Putin stresses air transportation development for Russia

08:32, July 08, 2010      

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Air travel safety, airport services, and airfield development were among the key issues Prime Minister Vladimir Putin addressed on the second day of his trip to North Caucasus, local media reported Wednesday.

During a meeting with the aviation industry's heads, Putin spoke both about the general situation in Russia's airports property and about specific problems in the sector.

Putin ordered the simplification of customs and border procedures in the airports after the CEO of Moscow's Sheremetyevo airport, Mikhail Vasilenko, complained that the border service in all Russian international airports provided excessive control over passengers' baggage.

Stavropol governor Velery Gaevsky mentioned an incident in Stavropol airport that happened last spring, when customs clearance lasted for nine hours and led to a public outcry.

Putin said, who requested a special report about the incident, also said it was necessary to draft a special law regulating the work of the airports in Russia.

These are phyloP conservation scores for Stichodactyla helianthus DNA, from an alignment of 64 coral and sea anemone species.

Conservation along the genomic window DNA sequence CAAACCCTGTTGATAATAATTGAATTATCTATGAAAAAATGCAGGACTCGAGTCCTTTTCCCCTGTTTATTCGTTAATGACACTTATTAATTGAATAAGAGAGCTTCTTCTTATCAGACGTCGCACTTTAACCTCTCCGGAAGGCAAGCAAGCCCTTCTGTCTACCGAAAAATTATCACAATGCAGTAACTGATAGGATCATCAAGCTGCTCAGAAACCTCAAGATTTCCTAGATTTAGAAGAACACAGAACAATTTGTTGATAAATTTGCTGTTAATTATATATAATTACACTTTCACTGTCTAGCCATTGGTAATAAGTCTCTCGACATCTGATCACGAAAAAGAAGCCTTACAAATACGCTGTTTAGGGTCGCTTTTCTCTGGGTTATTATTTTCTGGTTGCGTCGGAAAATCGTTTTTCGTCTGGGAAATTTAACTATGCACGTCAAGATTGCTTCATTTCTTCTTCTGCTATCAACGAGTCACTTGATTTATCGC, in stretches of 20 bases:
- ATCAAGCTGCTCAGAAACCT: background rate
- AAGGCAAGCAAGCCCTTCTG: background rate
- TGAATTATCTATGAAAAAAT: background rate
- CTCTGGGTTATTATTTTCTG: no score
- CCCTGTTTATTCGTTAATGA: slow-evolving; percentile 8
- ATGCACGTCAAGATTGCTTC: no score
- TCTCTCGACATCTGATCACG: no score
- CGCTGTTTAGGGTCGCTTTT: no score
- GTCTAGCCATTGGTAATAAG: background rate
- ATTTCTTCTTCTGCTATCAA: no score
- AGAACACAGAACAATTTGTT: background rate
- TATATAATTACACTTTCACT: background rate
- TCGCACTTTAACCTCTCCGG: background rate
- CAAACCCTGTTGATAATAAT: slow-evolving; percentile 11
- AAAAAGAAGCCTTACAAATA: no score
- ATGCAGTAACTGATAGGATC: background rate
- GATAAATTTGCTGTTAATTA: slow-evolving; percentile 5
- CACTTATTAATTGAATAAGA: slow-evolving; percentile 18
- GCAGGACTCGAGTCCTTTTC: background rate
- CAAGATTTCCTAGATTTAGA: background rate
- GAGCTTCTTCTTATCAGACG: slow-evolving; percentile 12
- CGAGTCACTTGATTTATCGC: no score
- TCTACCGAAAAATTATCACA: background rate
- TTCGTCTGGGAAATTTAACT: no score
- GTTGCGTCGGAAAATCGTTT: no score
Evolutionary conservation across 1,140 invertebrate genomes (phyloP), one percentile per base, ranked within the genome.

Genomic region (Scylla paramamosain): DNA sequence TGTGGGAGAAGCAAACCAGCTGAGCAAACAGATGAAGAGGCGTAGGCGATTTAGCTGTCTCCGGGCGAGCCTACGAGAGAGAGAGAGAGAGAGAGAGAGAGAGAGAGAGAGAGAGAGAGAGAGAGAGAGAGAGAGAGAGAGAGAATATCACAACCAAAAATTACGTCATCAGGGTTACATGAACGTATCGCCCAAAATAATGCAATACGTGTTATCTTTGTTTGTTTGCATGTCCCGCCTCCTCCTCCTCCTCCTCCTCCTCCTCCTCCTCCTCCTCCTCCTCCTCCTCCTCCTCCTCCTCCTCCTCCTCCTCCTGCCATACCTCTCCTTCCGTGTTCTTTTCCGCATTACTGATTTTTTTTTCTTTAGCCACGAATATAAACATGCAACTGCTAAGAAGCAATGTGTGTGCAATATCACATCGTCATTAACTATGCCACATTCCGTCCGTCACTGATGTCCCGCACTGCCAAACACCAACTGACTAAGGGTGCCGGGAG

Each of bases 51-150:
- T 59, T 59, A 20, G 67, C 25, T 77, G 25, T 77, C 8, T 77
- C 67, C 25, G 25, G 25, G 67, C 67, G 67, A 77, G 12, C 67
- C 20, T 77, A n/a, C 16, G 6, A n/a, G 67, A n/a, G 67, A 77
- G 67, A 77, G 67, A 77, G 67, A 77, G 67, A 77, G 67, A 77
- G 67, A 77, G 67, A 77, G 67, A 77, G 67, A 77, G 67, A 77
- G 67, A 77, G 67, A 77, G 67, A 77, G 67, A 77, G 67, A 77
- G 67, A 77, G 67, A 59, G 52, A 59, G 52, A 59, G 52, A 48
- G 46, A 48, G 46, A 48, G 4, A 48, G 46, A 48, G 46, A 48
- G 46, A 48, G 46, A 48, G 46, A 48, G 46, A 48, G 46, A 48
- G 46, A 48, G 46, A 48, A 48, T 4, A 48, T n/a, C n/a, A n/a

"The law must describe, for example, the relations between civilian and military aviation when they share the same airport property," Putin said.

He added that the Ministry of Civil Aviation and the Defense Ministry "should work harder to reach the deals."

He also ordered a list of the airports that will be supported by the federal budget in the next three years.

Separately, Putin demanded to keep monitoring the situation on the highway leading to Sheremetyevo airport. Traffic congestion there virtually cut off the airport from downtown Moscow last week.

In that connection, Minister of Transportation, Igor Levitin, offered to set the upper limit of air traffic in Moscow's airports at 40 percent of total national traffic.

Currently, Moscow serves 50 percent of all flights in Russia. Levitin proposed to use airports in Yekaterinburg, Novosibirsk, Khabarovsk and Vladivostok as transfer stations in order to lessen the burden on Moscow.

Russian air transportation boomed in 2010 with an increase of more than 30 percent in the number of travellers, year-on-year, Putin said.

For the past two years, 47 billion rubles (1.5 billion U.S. dollars) had been spent for airport modernization, he said.

The number of passengers in the first five months of 2010 was more than that of the entire 2008, the best year so far for national airlines.

Nonetheless, the CEO of the Aeroproject Institute, Alexei Titov, warned that starting from 2011 all three Moscow airports will be working in overload conditions unless extra funds are allocated.

He pointed out that the runway in the largest Moscow airport Domodedovo "has been in critical condition" and it needs reconstruction before 2012.

Source: Xinhua


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